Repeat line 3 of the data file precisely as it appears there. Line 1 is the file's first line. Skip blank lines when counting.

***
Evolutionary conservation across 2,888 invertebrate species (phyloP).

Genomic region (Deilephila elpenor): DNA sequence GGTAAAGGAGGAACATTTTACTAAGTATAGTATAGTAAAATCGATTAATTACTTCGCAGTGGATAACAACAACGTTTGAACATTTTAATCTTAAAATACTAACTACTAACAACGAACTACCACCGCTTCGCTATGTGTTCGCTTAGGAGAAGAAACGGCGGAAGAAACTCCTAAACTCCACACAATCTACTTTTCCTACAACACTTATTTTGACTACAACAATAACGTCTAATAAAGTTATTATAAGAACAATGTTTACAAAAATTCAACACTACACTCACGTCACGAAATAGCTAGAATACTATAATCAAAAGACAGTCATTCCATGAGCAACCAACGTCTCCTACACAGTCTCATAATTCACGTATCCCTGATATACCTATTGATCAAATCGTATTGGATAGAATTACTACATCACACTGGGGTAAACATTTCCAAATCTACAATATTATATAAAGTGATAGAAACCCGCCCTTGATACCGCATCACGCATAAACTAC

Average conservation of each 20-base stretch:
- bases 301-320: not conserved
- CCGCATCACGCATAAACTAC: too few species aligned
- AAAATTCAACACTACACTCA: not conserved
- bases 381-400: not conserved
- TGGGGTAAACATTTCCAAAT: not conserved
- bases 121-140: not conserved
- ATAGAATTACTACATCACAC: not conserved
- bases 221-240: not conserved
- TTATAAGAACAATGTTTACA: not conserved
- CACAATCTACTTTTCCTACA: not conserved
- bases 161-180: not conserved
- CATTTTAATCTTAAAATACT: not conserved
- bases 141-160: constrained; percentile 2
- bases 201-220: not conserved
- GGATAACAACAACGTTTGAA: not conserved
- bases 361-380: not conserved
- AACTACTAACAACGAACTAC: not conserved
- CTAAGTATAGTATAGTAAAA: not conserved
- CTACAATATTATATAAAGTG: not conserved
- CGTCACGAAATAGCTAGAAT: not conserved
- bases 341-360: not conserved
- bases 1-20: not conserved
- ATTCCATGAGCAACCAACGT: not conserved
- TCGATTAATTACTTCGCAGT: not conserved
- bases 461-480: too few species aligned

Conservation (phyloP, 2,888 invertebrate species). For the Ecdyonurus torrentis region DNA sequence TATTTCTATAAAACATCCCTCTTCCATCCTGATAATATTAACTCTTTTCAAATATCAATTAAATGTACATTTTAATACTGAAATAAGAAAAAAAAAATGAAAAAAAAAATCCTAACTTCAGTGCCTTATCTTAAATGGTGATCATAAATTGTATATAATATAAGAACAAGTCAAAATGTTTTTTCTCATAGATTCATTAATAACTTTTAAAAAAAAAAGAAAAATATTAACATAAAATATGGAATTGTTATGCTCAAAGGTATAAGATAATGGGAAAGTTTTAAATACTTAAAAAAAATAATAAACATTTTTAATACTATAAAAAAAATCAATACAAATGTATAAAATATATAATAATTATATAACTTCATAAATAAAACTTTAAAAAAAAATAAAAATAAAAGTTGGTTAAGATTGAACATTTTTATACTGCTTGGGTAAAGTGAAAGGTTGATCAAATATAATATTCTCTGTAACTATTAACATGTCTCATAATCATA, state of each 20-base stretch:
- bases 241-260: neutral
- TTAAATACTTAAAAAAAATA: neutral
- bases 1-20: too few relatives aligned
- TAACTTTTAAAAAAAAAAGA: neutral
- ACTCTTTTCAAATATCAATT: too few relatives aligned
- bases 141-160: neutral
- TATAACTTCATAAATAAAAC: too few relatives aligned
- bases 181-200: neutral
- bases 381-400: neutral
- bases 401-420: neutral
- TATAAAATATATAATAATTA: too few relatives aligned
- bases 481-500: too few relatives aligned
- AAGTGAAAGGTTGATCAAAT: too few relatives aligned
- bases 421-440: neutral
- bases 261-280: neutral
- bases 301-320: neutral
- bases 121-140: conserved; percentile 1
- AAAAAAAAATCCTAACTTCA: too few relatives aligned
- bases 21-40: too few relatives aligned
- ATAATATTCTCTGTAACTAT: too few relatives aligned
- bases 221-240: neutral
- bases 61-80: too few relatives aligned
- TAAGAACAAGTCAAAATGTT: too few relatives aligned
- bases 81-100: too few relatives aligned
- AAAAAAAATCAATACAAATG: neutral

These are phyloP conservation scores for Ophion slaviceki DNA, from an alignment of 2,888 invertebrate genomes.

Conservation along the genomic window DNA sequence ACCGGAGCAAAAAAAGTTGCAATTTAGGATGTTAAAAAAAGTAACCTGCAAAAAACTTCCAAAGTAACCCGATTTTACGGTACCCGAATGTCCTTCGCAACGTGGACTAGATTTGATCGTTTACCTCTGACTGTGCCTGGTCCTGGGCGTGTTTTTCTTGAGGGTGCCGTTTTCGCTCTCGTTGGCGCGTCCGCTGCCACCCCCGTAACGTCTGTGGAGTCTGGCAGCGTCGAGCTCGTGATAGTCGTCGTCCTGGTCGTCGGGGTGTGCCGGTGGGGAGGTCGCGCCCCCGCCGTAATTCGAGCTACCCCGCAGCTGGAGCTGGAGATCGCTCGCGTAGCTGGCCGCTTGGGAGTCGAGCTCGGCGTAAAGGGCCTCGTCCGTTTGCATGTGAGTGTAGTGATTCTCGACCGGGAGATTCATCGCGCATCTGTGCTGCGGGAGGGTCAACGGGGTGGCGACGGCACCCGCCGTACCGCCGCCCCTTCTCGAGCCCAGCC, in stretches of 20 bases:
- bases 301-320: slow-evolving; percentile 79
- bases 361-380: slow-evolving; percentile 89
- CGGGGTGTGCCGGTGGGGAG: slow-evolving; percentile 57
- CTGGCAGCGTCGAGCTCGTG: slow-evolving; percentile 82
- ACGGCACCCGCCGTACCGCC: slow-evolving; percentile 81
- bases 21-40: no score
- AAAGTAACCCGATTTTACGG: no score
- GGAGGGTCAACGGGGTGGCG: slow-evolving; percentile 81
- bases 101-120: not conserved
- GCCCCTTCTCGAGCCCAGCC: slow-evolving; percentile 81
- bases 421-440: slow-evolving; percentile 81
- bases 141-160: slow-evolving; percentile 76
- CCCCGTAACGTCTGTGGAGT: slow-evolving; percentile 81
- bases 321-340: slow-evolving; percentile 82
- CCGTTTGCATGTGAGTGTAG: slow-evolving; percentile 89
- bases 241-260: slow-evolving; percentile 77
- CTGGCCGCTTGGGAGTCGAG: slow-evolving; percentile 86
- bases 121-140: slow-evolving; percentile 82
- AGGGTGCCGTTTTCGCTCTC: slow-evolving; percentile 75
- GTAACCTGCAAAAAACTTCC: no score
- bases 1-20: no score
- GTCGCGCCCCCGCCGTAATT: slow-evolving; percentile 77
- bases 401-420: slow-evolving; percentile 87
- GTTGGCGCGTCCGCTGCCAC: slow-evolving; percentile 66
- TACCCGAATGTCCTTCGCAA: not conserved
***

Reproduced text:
Average conservation of each 20-base stretch: